The early 18th C was a time when many of the dynamics of our modern world were being established, and I was curious about exploring a space and time that actively questioned some of the more troubling aspects of our world, including social hierarchies, racism and inequality. In exploring a story of pirates and maroons set in the waning years of the Golden Age of piracy, I think I found a fun way to explore some important questions within a great story with compelling and interesting characters.

WHY THIS TITLE?: The narrator of the story is the titular Anatomist – a little outside of the action and with a sometimes morbid curiosity, he is really busy trying to understand the characters and the situations they find themselves in. The long, narrative subtitle reflects the way a lot of books were titled at the time. I did a lot of research along with writing the book, and spent some time with books and accounts written in the early 18th C. I hope the title and the style of the book reflect the work that went into writing it in a way that makes “The Anatomist’s Tale” feel engaging and fun for readers.

WHY WOULD SOMEONE WANT TO READ IT? Beyond the compelling subject matter and themes the book is very readable, it has action and movement and explores big ideas, intimate relationships, and unique characters in ways that are fun and engaging. Some of the best feedback I’ve gotten is from people who said they wouldn’t normally read a book about pirates but they found the writing to be compelling and the story to have such a unique voice.

REVIEW COMMENTS: “The Anatomist’s Tale” was chosen as a finalist for Foreword Magazines best independent press historical fiction 2020 – final result announced June 17!

Wisconsin Book Watch said: “An inherently riveting read from cover to cover, “The Anatomist’s Tale” showcases author Tauno Biltsted’s exceptional talents and originality as a narrative driven storyteller. This is a unique and gripping novel that will prove to be an enduringly popular addition to personal reading lists…”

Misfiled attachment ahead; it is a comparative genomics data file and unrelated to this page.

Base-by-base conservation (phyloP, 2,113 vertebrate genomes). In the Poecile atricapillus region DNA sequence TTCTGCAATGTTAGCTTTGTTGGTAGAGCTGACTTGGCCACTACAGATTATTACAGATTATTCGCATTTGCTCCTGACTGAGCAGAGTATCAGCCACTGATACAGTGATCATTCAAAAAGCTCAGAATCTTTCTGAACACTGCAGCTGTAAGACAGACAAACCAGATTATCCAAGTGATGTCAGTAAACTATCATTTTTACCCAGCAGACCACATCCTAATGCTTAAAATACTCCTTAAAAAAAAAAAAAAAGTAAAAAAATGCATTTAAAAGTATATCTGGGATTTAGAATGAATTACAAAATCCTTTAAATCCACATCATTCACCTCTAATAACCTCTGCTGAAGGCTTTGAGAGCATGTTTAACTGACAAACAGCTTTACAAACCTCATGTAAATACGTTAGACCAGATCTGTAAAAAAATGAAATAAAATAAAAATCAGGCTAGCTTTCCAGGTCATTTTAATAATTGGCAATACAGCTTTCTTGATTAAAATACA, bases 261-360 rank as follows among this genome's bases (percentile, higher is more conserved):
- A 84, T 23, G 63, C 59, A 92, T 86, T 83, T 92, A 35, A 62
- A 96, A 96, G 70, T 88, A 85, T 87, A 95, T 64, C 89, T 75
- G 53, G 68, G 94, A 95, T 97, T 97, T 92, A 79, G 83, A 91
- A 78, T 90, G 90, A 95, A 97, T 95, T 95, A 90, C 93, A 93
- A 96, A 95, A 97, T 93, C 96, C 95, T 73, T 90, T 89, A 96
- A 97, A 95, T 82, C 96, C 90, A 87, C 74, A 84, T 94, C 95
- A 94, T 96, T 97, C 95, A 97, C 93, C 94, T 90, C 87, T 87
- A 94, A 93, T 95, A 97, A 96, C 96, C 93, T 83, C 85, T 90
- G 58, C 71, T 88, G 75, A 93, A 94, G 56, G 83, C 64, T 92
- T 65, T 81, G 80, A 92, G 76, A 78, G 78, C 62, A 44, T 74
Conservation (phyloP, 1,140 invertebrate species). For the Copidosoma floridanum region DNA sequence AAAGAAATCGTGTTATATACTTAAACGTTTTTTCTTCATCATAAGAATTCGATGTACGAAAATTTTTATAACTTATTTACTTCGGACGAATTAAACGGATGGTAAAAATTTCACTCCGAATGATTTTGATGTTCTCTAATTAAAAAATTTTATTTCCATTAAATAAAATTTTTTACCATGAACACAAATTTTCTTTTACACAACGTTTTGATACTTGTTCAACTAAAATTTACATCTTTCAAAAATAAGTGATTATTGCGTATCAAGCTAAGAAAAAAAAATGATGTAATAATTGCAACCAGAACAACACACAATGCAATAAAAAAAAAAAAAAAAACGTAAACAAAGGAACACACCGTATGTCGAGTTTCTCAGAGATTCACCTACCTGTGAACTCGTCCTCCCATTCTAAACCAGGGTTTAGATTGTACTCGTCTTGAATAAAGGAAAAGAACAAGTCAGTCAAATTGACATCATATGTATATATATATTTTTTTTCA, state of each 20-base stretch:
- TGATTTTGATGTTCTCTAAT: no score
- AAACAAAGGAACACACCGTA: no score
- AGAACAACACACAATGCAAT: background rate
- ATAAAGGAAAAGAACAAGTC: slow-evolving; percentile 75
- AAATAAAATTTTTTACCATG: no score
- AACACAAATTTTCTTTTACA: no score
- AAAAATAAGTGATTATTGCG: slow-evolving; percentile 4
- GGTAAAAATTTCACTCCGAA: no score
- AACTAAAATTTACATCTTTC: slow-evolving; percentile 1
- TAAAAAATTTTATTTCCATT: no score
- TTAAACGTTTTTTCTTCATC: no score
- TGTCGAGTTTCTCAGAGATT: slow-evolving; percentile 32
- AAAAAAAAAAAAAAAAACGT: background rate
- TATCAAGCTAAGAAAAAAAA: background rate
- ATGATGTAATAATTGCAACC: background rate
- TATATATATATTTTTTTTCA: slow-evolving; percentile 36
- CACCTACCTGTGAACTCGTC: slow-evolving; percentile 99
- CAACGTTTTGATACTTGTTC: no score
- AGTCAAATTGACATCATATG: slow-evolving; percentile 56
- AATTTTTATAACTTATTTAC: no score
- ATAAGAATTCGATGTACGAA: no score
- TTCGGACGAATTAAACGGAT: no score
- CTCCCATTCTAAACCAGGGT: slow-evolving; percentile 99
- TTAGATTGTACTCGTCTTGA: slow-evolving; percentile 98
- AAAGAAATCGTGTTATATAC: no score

Paul Lafarge, author of the Night Ocean called the book: “a marvel of knowingness and concision ..:”

And Peter Linebaugh, author of “The Many Headed Hydra” wrote: “With all the authenticity of the social historian, Biltsted writes in a swift, beautiful style. These ‘confessions’ lead to an inevitable destination, leaving the reader pensive, satisfied, and ever willing to lend a hand, hoist a sail, and set out anew.”

AUTHOR PROFILE: I come to writing with a real sense of curiosity, and the themes, topics and characters I write about refract my own life experiences in sometimes obvious and other times obscure ways. Although I’ve been reading and aspiring to be a writer since I was a kid I don’t have a lot of formal training as a writer. I have a degree in political science, although I’ve worked as a social worker, and also do construction work. I’ve been involved in grassroots community projects my whole adult life, and I bring a real curiosity about people and the ways that we work things out in our lives, from personal relationships to community projects and connections, and I hope that curiosity is reflected in my writing.

AUTHOR COMMENTS: My main goal in writing “The Anatomist’s Tale” was to write an exciting and well-told story that holds space for readers to relax and enjoy the story, as well as connect with themes, sensations, and ideas in the story that feel resonant in their own lives. I really believe that writing and reading are deeply intertwined, and that writing is ideally an act of co-creation, a spark that travels between the reader and the writer.